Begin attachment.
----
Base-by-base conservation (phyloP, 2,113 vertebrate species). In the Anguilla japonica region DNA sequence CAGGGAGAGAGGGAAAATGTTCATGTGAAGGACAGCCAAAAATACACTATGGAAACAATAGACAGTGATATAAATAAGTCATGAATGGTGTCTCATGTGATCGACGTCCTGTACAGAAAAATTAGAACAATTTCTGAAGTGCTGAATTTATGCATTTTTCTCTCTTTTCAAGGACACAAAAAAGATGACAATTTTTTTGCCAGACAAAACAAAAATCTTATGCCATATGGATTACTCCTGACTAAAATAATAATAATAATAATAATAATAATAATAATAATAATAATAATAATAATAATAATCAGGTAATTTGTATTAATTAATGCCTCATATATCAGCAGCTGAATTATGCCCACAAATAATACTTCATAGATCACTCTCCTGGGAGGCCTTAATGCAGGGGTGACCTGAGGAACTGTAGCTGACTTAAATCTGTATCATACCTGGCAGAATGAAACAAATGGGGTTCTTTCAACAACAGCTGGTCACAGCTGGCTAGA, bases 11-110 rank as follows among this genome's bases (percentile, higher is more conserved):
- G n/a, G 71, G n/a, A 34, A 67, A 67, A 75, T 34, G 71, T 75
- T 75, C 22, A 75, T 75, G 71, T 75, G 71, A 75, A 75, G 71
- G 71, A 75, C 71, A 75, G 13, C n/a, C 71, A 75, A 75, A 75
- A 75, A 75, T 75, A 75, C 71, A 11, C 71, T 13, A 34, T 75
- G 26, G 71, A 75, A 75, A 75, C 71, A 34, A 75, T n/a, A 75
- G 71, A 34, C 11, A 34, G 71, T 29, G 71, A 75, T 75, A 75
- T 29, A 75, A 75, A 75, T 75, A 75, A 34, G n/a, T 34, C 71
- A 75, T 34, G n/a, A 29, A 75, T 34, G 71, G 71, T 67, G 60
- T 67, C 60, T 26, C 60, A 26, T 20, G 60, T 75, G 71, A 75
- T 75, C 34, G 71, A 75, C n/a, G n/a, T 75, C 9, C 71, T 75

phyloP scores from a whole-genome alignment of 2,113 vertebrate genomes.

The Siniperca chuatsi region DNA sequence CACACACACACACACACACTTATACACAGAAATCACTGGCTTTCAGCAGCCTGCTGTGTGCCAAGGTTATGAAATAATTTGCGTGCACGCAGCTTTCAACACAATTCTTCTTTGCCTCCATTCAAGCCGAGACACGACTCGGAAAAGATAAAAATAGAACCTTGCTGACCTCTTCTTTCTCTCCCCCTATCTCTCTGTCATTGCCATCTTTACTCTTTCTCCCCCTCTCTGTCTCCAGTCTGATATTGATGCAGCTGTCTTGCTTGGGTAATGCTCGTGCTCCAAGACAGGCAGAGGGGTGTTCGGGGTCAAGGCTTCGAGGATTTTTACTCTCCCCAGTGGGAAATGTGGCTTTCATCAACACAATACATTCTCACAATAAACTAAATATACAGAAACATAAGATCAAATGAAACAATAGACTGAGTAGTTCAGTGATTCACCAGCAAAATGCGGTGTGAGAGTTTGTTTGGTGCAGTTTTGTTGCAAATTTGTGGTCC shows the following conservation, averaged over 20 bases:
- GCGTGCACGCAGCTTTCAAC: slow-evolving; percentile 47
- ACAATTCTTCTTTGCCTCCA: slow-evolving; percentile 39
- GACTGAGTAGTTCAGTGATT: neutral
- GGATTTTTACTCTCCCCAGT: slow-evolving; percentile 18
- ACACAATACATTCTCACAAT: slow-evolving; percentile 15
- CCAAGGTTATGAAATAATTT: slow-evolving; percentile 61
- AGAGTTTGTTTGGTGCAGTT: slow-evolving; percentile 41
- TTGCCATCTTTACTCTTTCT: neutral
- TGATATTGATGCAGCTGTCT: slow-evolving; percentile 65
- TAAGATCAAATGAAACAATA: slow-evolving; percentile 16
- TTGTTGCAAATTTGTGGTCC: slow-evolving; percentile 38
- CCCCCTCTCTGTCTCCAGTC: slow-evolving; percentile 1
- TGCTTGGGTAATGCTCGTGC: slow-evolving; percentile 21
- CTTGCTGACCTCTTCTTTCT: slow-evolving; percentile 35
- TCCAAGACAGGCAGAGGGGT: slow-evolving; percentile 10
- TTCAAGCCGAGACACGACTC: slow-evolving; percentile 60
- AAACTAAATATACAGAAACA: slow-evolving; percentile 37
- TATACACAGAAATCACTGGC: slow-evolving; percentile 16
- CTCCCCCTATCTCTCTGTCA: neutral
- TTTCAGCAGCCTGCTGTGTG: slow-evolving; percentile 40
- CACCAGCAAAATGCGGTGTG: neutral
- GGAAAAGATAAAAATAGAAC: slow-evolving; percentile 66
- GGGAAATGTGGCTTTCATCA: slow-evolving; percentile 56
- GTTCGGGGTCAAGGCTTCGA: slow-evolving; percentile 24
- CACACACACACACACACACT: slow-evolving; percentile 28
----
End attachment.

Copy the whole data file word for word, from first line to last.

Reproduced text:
Base-by-base conservation (phyloP, 2,113 vertebrate species). In the Anguilla japonica region DNA sequence CAGGGAGAGAGGGAAAATGTTCATGTGAAGGACAGCCAAAAATACACTATGGAAACAATAGACAGTGATATAAATAAGTCATGAATGGTGTCTCATGTGATCGACGTCCTGTACAGAAAAATTAGAACAATTTCTGAAGTGCTGAATTTATGCATTTTTCTCTCTTTTCAAGGACACAAAAAAGATGACAATTTTTTTGCCAGACAAAACAAAAATCTTATGCCATATGGATTACTCCTGACTAAAATAATAATAATAATAATAATAATAATAATAATAATAATAATAATAATAATAATAATCAGGTAATTTGTATTAATTAATGCCTCATATATCAGCAGCTGAATTATGCCCACAAATAATACTTCATAGATCACTCTCCTGGGAGGCCTTAATGCAGGGGTGACCTGAGGAACTGTAGCTGACTTAAATCTGTATCATACCTGGCAGAATGAAACAAATGGGGTTCTTTCAACAACAGCTGGTCACAGCTGGCTAGA, bases 11-110 rank as follows among this genome's bases (percentile, higher is more conserved):
- G n/a, G 71, G n/a, A 34, A 67, A 67, A 75, T 34, G 71, T 75
- T 75, C 22, A 75, T 75, G 71, T 75, G 71, A 75, A 75, G 71
- G 71, A 75, C 71, A 75, G 13, C n/a, C 71, A 75, A 75, A 75
- A 75, A 75, T 75, A 75, C 71, A 11, C 71, T 13, A 34, T 75
- G 26, G 71, A 75, A 75, A 75, C 71, A 34, A 75, T n/a, A 75
- G 71, A 34, C 11, A 34, G 71, T 29, G 71, A 75, T 75, A 75
- T 29, A 75, A 75, A 75, T 75, A 75, A 34, G n/a, T 34, C 71
- A 75, T 34, G n/a, A 29, A 75, T 34, G 71, G 71, T 67, G 60
- T 67, C 60, T 26, C 60, A 26, T 20, G 60, T 75, G 71, A 75
- T 75, C 34, G 71, A 75, C n/a, G n/a, T 75, C 9, C 71, T 75

phyloP scores from a whole-genome alignment of 2,113 vertebrate genomes.

The Siniperca chuatsi region DNA sequence CACACACACACACACACACTTATACACAGAAATCACTGGCTTTCAGCAGCCTGCTGTGTGCCAAGGTTATGAAATAATTTGCGTGCACGCAGCTTTCAACACAATTCTTCTTTGCCTCCATTCAAGCCGAGACACGACTCGGAAAAGATAAAAATAGAACCTTGCTGACCTCTTCTTTCTCTCCCCCTATCTCTCTGTCATTGCCATCTTTACTCTTTCTCCCCCTCTCTGTCTCCAGTCTGATATTGATGCAGCTGTCTTGCTTGGGTAATGCTCGTGCTCCAAGACAGGCAGAGGGGTGTTCGGGGTCAAGGCTTCGAGGATTTTTACTCTCCCCAGTGGGAAATGTGGCTTTCATCAACACAATACATTCTCACAATAAACTAAATATACAGAAACATAAGATCAAATGAAACAATAGACTGAGTAGTTCAGTGATTCACCAGCAAAATGCGGTGTGAGAGTTTGTTTGGTGCAGTTTTGTTGCAAATTTGTGGTCC shows the following conservation, averaged over 20 bases:
- GCGTGCACGCAGCTTTCAAC: slow-evolving; percentile 47
- ACAATTCTTCTTTGCCTCCA: slow-evolving; percentile 39
- GACTGAGTAGTTCAGTGATT: neutral
- GGATTTTTACTCTCCCCAGT: slow-evolving; percentile 18
- ACACAATACATTCTCACAAT: slow-evolving; percentile 15
- CCAAGGTTATGAAATAATTT: slow-evolving; percentile 61
- AGAGTTTGTTTGGTGCAGTT: slow-evolving; percentile 41
- TTGCCATCTTTACTCTTTCT: neutral
- TGATATTGATGCAGCTGTCT: slow-evolving; percentile 65
- TAAGATCAAATGAAACAATA: slow-evolving; percentile 16
- TTGTTGCAAATTTGTGGTCC: slow-evolving; percentile 38
- CCCCCTCTCTGTCTCCAGTC: slow-evolving; percentile 1
- TGCTTGGGTAATGCTCGTGC: slow-evolving; percentile 21
- CTTGCTGACCTCTTCTTTCT: slow-evolving; percentile 35
- TCCAAGACAGGCAGAGGGGT: slow-evolving; percentile 10
- TTCAAGCCGAGACACGACTC: slow-evolving; percentile 60
- AAACTAAATATACAGAAACA: slow-evolving; percentile 37
- TATACACAGAAATCACTGGC: slow-evolving; percentile 16
- CTCCCCCTATCTCTCTGTCA: neutral
- TTTCAGCAGCCTGCTGTGTG: slow-evolving; percentile 40
- CACCAGCAAAATGCGGTGTG: neutral
- GGAAAAGATAAAAATAGAAC: slow-evolving; percentile 66
- GGGAAATGTGGCTTTCATCA: slow-evolving; percentile 56
- GTTCGGGGTCAAGGCTTCGA: slow-evolving; percentile 24
- CACACACACACACACACACT: slow-evolving; percentile 28